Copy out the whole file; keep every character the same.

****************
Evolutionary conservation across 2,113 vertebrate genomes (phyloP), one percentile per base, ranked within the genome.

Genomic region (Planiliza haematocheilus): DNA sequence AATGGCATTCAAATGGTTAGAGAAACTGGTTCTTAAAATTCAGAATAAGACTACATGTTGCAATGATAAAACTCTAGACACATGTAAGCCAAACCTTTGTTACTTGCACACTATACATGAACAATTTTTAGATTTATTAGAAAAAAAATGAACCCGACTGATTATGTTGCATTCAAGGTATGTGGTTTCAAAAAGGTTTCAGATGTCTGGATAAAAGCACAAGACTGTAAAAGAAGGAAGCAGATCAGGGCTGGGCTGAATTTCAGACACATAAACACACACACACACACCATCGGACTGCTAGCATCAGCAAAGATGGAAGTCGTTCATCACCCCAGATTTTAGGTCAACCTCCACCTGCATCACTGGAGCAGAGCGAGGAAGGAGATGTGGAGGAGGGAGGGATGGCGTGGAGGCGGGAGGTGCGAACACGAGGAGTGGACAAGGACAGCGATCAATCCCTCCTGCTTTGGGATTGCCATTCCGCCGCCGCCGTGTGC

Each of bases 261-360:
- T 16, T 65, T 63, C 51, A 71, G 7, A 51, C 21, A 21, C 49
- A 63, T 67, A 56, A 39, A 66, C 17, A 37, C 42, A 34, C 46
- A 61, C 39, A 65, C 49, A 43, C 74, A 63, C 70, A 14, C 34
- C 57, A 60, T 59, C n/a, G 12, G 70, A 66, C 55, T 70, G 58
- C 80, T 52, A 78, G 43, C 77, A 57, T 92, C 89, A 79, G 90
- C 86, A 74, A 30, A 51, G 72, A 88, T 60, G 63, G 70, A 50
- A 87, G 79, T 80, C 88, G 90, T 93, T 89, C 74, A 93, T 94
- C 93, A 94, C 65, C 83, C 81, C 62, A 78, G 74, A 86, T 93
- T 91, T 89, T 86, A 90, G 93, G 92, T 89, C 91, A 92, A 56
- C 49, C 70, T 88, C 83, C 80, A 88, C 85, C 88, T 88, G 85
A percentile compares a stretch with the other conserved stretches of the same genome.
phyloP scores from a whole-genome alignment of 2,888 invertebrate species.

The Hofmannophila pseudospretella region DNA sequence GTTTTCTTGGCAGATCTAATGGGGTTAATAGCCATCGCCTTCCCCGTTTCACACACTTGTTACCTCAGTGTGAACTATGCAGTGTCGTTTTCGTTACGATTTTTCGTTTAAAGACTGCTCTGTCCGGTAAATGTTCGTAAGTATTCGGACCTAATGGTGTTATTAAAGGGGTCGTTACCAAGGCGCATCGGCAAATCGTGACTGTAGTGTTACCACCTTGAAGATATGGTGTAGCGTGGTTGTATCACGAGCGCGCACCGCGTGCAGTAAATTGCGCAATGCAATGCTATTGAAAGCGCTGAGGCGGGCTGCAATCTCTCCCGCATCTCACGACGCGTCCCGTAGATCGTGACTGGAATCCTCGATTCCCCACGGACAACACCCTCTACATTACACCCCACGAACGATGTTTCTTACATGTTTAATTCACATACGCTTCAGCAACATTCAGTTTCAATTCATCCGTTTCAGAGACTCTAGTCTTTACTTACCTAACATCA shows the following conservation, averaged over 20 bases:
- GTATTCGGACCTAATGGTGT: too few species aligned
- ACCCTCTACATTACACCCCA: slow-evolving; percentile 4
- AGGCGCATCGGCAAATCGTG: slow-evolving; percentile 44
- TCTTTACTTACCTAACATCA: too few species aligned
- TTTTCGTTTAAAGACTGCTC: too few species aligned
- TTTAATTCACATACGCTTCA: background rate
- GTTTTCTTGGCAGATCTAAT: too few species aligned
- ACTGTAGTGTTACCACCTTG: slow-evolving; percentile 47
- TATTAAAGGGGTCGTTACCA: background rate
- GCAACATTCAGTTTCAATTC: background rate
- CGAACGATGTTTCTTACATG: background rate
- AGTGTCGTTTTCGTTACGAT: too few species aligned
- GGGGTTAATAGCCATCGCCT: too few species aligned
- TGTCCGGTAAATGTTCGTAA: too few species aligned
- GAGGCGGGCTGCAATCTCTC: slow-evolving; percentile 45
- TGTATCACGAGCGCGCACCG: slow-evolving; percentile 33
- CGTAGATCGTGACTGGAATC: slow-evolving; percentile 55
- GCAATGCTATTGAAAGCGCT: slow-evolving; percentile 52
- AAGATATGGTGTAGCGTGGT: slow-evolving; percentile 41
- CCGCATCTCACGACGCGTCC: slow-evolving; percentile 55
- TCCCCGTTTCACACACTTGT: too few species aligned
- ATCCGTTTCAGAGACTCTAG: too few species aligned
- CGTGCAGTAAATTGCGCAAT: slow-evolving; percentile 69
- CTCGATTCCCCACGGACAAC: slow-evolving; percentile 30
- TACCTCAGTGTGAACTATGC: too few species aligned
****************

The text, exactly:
Evolutionary conservation across 2,113 vertebrate genomes (phyloP), one percentile per base, ranked within the genome.

Genomic region (Planiliza haematocheilus): DNA sequence AATGGCATTCAAATGGTTAGAGAAACTGGTTCTTAAAATTCAGAATAAGACTACATGTTGCAATGATAAAACTCTAGACACATGTAAGCCAAACCTTTGTTACTTGCACACTATACATGAACAATTTTTAGATTTATTAGAAAAAAAATGAACCCGACTGATTATGTTGCATTCAAGGTATGTGGTTTCAAAAAGGTTTCAGATGTCTGGATAAAAGCACAAGACTGTAAAAGAAGGAAGCAGATCAGGGCTGGGCTGAATTTCAGACACATAAACACACACACACACACCATCGGACTGCTAGCATCAGCAAAGATGGAAGTCGTTCATCACCCCAGATTTTAGGTCAACCTCCACCTGCATCACTGGAGCAGAGCGAGGAAGGAGATGTGGAGGAGGGAGGGATGGCGTGGAGGCGGGAGGTGCGAACACGAGGAGTGGACAAGGACAGCGATCAATCCCTCCTGCTTTGGGATTGCCATTCCGCCGCCGCCGTGTGC

Each of bases 261-360:
- T 16, T 65, T 63, C 51, A 71, G 7, A 51, C 21, A 21, C 49
- A 63, T 67, A 56, A 39, A 66, C 17, A 37, C 42, A 34, C 46
- A 61, C 39, A 65, C 49, A 43, C 74, A 63, C 70, A 14, C 34
- C 57, A 60, T 59, C n/a, G 12, G 70, A 66, C 55, T 70, G 58
- C 80, T 52, A 78, G 43, C 77, A 57, T 92, C 89, A 79, G 90
- C 86, A 74, A 30, A 51, G 72, A 88, T 60, G 63, G 70, A 50
- A 87, G 79, T 80, C 88, G 90, T 93, T 89, C 74, A 93, T 94
- C 93, A 94, C 65, C 83, C 81, C 62, A 78, G 74, A 86, T 93
- T 91, T 89, T 86, A 90, G 93, G 92, T 89, C 91, A 92, A 56
- C 49, C 70, T 88, C 83, C 80, A 88, C 85, C 88, T 88, G 85
A percentile compares a stretch with the other conserved stretches of the same genome.
phyloP scores from a whole-genome alignment of 2,888 invertebrate species.

The Hofmannophila pseudospretella region DNA sequence GTTTTCTTGGCAGATCTAATGGGGTTAATAGCCATCGCCTTCCCCGTTTCACACACTTGTTACCTCAGTGTGAACTATGCAGTGTCGTTTTCGTTACGATTTTTCGTTTAAAGACTGCTCTGTCCGGTAAATGTTCGTAAGTATTCGGACCTAATGGTGTTATTAAAGGGGTCGTTACCAAGGCGCATCGGCAAATCGTGACTGTAGTGTTACCACCTTGAAGATATGGTGTAGCGTGGTTGTATCACGAGCGCGCACCGCGTGCAGTAAATTGCGCAATGCAATGCTATTGAAAGCGCTGAGGCGGGCTGCAATCTCTCCCGCATCTCACGACGCGTCCCGTAGATCGTGACTGGAATCCTCGATTCCCCACGGACAACACCCTCTACATTACACCCCACGAACGATGTTTCTTACATGTTTAATTCACATACGCTTCAGCAACATTCAGTTTCAATTCATCCGTTTCAGAGACTCTAGTCTTTACTTACCTAACATCA shows the following conservation, averaged over 20 bases:
- GTATTCGGACCTAATGGTGT: too few species aligned
- ACCCTCTACATTACACCCCA: slow-evolving; percentile 4
- AGGCGCATCGGCAAATCGTG: slow-evolving; percentile 44
- TCTTTACTTACCTAACATCA: too few species aligned
- TTTTCGTTTAAAGACTGCTC: too few species aligned
- TTTAATTCACATACGCTTCA: background rate
- GTTTTCTTGGCAGATCTAAT: too few species aligned
- ACTGTAGTGTTACCACCTTG: slow-evolving; percentile 47
- TATTAAAGGGGTCGTTACCA: background rate
- GCAACATTCAGTTTCAATTC: background rate
- CGAACGATGTTTCTTACATG: background rate
- AGTGTCGTTTTCGTTACGAT: too few species aligned
- GGGGTTAATAGCCATCGCCT: too few species aligned
- TGTCCGGTAAATGTTCGTAA: too few species aligned
- GAGGCGGGCTGCAATCTCTC: slow-evolving; percentile 45
- TGTATCACGAGCGCGCACCG: slow-evolving; percentile 33
- CGTAGATCGTGACTGGAATC: slow-evolving; percentile 55
- GCAATGCTATTGAAAGCGCT: slow-evolving; percentile 52
- AAGATATGGTGTAGCGTGGT: slow-evolving; percentile 41
- CCGCATCTCACGACGCGTCC: slow-evolving; percentile 55
- TCCCCGTTTCACACACTTGT: too few species aligned
- ATCCGTTTCAGAGACTCTAG: too few species aligned
- CGTGCAGTAAATTGCGCAAT: slow-evolving; percentile 69
- CTCGATTCCCCACGGACAAC: slow-evolving; percentile 30
- TACCTCAGTGTGAACTATGC: too few species aligned